This amusing little puzzle is done with a coin the size of an English shilling or an American quarter. You need also a pack of cigarettes of the type with a slide drawer. These are very common in England and are obtainable in several different brands in the States.

The coin is placed at the bottom of the cigarette packet just inserted so that it protrudes slightly from the bottom coin being between outside of the packet and the back of the drawer that contains the cigarettes. The problem is to get the coin to the top of the package without touching the coin or turning over the packet.

To operate, hold the packet In left hand with first finger and thumb. First finger of risht hand taps the top of the packet sharply several times. During this the coin is rising through the packet and eventually arrives at the top and pops into view, it is most amazing to see the coin vanish upwards from the bottom and soon pop out of the top edge.

appwusi CBDRIC

Mr. Magician: X earnestly beg of you to give this effect just one trial; I am firmly convinced that you will then continue to finish your act with this one effect; it Is fast and snappy. The full action takes just two minutes and the climax Is one that enables the performer to make his exit to much applause. That is the reason why this card effect has such a name; I have been using it now for three seasons as a finish to my act, whether on stage, platform or cabaret. APPLAUSE la not difficult; it does not begin with that time-worn phrase "take a card". There are no motions or passes; Indeed the performer does not even touch the pack until the smash climax.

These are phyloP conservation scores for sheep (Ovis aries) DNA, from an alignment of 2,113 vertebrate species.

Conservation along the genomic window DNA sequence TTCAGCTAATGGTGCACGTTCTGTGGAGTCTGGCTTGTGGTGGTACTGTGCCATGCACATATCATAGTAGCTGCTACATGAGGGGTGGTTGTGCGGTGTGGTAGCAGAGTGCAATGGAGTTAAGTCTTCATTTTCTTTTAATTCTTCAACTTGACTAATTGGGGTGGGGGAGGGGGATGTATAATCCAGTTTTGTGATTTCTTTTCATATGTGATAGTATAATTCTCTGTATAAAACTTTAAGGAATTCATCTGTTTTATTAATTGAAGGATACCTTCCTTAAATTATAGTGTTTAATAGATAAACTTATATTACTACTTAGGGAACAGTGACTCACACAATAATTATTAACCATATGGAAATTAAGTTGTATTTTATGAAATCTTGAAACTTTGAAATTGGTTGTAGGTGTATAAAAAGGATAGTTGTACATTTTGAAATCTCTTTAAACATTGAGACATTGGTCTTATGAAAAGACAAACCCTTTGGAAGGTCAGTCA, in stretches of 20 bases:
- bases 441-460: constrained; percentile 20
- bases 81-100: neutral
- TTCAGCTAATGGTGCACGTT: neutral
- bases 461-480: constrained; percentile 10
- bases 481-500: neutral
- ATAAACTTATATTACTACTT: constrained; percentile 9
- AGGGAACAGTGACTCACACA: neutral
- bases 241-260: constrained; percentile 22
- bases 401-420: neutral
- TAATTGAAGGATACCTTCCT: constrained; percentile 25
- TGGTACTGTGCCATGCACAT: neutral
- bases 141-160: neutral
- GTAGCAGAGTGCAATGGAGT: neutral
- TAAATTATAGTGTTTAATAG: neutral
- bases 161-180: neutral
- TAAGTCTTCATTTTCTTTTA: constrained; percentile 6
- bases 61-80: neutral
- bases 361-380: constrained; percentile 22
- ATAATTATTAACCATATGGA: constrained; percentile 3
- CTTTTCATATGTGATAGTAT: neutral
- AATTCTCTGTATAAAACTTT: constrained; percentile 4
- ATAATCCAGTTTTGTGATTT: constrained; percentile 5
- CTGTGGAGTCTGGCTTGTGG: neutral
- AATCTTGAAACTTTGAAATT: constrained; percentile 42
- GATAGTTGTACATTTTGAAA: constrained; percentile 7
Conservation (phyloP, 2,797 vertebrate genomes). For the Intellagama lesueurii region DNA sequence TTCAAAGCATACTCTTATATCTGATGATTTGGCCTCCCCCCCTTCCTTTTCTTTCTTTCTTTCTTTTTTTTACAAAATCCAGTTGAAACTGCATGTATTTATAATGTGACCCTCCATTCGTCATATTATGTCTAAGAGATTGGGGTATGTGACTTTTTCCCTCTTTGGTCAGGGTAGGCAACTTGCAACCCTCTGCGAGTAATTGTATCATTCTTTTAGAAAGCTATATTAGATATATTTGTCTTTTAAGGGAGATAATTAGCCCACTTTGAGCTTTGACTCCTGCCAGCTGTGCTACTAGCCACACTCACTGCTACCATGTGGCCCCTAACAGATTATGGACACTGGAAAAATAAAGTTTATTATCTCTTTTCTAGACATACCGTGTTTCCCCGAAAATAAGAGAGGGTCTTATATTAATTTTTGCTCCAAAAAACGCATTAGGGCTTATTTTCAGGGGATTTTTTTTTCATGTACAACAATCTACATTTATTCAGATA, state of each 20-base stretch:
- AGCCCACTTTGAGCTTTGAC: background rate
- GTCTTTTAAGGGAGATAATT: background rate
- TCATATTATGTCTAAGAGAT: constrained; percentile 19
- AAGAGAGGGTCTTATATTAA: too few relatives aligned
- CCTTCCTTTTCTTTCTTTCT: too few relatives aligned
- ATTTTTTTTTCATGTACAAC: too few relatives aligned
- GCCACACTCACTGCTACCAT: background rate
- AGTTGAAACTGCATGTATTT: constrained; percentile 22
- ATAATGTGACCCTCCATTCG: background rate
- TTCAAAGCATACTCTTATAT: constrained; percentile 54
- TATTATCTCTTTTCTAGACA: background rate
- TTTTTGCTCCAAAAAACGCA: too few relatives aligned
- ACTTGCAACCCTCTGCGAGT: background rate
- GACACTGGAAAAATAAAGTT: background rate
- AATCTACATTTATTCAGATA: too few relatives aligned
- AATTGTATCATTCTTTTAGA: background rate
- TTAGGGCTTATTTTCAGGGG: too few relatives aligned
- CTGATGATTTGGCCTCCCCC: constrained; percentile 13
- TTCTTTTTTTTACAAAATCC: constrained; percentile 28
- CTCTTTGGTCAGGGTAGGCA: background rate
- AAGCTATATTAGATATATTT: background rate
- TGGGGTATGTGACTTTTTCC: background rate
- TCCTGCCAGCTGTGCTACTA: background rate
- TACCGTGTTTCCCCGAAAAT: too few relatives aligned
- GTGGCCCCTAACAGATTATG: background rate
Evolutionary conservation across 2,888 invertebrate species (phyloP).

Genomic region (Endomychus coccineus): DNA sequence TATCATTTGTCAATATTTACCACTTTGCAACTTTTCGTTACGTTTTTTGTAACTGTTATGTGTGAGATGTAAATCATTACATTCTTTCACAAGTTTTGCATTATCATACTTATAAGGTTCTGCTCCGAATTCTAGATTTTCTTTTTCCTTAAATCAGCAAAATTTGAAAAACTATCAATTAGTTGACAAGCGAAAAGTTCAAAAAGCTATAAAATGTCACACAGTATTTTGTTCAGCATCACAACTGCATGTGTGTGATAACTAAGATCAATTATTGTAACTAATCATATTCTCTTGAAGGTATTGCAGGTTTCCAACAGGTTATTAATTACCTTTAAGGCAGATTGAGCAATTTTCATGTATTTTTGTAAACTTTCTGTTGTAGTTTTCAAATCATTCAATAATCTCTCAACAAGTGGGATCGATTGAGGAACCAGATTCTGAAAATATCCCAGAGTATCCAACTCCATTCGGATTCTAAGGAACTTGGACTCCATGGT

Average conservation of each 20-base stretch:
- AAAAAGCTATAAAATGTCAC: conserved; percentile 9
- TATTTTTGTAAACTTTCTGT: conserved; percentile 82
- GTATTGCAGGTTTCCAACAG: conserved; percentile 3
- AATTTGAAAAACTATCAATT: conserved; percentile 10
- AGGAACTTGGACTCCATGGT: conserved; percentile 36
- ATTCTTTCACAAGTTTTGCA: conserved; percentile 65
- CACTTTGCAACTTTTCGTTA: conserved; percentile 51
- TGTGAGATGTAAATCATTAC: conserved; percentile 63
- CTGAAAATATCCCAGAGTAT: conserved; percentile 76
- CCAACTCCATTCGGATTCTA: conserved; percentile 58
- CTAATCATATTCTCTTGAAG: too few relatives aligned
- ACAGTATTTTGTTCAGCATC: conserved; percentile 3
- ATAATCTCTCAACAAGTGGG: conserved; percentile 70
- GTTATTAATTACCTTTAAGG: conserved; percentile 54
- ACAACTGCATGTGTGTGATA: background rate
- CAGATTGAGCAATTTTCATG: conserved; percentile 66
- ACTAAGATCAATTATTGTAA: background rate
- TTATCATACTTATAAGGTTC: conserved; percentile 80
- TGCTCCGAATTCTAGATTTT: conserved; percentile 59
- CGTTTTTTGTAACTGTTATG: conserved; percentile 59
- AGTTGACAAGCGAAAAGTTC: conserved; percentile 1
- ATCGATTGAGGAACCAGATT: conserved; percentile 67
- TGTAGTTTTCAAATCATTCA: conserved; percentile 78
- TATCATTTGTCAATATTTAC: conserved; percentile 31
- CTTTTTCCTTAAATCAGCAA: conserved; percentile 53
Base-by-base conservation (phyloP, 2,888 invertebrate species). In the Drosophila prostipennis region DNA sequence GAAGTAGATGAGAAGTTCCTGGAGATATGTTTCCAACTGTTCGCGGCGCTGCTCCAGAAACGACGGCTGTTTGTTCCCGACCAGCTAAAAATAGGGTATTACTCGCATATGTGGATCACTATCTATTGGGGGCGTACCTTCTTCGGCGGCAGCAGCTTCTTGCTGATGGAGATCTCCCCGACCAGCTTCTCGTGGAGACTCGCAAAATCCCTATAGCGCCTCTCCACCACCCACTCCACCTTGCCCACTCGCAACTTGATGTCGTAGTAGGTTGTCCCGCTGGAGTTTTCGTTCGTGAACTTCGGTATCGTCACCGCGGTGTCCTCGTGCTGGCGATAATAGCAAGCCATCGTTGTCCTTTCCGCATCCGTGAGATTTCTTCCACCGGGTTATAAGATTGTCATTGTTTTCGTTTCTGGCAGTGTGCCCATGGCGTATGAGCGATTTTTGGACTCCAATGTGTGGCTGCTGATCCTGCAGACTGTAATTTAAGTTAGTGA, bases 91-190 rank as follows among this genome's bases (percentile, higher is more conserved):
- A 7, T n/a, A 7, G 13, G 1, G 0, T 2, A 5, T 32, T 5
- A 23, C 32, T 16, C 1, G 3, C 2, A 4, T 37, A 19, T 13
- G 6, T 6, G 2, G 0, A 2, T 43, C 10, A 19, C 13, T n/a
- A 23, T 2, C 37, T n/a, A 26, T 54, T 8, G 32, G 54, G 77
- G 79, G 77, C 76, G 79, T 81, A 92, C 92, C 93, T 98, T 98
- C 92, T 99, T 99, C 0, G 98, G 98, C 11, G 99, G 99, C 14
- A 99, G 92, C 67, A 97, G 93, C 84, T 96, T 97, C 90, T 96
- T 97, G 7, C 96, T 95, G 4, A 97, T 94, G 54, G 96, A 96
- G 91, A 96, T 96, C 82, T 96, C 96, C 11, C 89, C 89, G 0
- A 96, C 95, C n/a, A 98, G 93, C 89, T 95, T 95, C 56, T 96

It isn't an effect with which to fool brother magicians. It will fool a lay audience, and, after all, they are the ones who pay dividends to the professional and semi-professional magician. Time and again, at the finish, I have heard gasps of astonishment from "the spectators. I have secured return bookings on the merits of this one trick, and that, my friends, is possibly the sweetest applause a magus can get.

Effect: A lady or gentleman assists the performer by shuffling a pack of cards; whilst this is taking place the magician requests anyone in the audience to call out the name of a card - just any one card. This point is stressed and the spectator may change his mind if he so wishes. The card finally having been decided upon, everyone 13 asked to keep it in mind.

Turning to the assistant with the shuffled pack the performer says he Is going to count "one, two, three" and on the word "three" he wishes the assistant to toss the whole pack in the air.

"One" (orchestra, piano or what-have-you) commences a roll of drums which gets louder as performer counts "Two" "Three" and the pack is seen scattering In the air. The performer's hand dives in amongst them. The tossed up deck has now fallen to floor and performer ie seen holding one card at his fingertips... THE VERY CARD SELECTED BY NAMEI